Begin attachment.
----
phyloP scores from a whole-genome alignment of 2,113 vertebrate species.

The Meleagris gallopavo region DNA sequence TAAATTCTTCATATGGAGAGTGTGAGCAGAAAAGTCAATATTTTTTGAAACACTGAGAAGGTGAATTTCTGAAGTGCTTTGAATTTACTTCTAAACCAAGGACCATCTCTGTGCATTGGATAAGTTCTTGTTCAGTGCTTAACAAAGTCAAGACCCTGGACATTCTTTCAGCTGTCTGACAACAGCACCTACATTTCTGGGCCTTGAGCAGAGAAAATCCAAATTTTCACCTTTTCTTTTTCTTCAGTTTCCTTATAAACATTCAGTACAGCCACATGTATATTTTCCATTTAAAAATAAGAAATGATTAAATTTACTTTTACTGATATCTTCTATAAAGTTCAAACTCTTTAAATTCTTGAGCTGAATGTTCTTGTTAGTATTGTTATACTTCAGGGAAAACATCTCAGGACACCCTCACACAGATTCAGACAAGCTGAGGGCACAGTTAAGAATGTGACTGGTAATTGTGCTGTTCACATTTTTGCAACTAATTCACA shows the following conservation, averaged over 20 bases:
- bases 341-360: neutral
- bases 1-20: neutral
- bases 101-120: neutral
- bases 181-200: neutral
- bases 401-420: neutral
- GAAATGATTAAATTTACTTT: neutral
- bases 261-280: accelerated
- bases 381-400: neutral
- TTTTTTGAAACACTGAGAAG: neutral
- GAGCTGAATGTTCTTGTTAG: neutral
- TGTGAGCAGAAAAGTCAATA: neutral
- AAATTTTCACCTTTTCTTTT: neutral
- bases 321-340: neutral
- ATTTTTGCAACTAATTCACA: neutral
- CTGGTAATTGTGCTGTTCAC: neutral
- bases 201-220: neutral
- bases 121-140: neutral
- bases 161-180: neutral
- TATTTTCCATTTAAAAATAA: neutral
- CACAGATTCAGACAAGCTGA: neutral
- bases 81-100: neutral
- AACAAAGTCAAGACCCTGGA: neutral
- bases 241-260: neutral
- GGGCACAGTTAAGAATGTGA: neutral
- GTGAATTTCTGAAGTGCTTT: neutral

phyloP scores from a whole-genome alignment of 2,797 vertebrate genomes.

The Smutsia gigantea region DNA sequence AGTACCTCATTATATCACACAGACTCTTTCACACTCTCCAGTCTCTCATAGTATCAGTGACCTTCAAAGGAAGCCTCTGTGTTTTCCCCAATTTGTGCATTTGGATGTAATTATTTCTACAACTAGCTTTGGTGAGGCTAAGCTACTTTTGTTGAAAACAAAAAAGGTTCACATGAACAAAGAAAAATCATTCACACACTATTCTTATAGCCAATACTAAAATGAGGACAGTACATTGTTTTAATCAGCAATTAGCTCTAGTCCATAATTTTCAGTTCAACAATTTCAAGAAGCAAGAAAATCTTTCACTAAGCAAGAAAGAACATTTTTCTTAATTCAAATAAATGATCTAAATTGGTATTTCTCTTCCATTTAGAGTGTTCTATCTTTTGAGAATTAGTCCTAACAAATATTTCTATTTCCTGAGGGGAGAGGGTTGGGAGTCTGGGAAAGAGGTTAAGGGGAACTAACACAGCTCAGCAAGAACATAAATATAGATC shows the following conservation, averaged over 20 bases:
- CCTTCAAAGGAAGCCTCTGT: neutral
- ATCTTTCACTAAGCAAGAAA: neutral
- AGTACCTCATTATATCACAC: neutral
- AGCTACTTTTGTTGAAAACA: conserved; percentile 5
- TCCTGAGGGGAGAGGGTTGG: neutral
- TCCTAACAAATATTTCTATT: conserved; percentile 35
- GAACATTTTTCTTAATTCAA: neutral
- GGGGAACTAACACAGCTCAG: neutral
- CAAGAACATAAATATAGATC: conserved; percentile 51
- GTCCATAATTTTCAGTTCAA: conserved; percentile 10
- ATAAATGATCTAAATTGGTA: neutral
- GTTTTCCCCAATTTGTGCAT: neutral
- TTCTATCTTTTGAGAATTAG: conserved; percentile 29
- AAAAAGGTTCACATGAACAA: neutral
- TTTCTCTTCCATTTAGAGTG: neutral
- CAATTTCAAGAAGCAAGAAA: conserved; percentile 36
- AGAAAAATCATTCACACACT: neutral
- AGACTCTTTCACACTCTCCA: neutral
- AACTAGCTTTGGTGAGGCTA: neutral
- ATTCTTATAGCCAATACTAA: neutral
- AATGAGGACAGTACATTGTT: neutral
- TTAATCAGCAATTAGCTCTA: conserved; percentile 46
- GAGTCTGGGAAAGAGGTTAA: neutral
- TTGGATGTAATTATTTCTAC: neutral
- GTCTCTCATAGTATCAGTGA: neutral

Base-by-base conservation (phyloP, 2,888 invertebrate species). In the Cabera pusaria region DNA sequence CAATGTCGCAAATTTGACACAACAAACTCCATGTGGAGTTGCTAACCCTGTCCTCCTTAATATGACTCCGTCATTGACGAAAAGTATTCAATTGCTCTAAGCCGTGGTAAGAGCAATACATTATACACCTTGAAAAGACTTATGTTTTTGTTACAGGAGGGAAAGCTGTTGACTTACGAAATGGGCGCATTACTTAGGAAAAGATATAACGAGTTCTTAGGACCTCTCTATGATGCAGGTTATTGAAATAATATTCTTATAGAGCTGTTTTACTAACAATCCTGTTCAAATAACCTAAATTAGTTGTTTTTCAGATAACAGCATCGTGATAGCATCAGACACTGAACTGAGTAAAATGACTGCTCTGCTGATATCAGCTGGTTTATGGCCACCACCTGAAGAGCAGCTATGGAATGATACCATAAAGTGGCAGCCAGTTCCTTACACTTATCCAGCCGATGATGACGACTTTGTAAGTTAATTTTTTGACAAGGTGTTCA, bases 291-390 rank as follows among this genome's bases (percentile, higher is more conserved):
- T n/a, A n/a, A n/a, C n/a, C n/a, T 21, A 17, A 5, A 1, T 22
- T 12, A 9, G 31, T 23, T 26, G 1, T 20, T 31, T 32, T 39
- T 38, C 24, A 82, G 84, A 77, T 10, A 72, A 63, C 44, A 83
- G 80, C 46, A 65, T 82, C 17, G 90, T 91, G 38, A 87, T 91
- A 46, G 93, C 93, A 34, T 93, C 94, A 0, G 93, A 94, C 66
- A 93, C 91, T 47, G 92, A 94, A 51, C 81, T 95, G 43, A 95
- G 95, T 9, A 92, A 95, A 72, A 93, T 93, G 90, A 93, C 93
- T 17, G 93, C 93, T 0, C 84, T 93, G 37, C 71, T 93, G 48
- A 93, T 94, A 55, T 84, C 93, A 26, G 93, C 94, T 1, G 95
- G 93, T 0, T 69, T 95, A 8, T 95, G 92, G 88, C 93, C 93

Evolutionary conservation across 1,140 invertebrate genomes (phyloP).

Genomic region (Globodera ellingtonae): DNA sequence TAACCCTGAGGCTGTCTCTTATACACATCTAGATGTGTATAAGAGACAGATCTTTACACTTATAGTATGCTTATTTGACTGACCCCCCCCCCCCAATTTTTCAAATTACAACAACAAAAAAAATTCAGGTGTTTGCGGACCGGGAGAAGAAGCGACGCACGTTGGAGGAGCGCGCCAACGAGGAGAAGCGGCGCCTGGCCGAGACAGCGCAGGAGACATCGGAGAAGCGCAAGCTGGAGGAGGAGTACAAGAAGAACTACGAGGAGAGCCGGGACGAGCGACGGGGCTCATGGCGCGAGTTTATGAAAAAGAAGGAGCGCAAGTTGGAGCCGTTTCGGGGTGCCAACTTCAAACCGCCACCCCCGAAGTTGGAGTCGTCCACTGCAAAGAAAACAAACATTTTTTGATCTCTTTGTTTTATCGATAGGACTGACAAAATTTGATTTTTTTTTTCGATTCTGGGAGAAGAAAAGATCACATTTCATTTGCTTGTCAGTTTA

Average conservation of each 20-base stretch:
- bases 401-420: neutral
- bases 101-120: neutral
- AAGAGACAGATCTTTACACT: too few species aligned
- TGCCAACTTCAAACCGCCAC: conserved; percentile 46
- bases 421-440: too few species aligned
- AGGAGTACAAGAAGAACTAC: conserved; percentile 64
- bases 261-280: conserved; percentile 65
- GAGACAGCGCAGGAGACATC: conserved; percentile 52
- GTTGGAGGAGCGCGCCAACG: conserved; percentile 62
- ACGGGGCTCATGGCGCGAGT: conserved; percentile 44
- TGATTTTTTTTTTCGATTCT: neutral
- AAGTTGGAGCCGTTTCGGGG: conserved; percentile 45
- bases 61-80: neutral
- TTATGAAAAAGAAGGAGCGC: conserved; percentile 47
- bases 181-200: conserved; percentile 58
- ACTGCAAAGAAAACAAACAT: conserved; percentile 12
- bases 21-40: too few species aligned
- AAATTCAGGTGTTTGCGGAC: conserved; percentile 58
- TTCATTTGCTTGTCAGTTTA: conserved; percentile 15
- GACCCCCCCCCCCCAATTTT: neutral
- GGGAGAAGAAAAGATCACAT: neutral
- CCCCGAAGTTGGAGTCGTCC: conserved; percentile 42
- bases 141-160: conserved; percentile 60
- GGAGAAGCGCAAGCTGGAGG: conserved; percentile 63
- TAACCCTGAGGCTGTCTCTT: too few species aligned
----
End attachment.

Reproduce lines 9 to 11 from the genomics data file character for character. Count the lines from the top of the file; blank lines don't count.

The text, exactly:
- bases 261-280: accelerated
- bases 381-400: neutral
- TTTTTTGAAACACTGAGAAG: neutral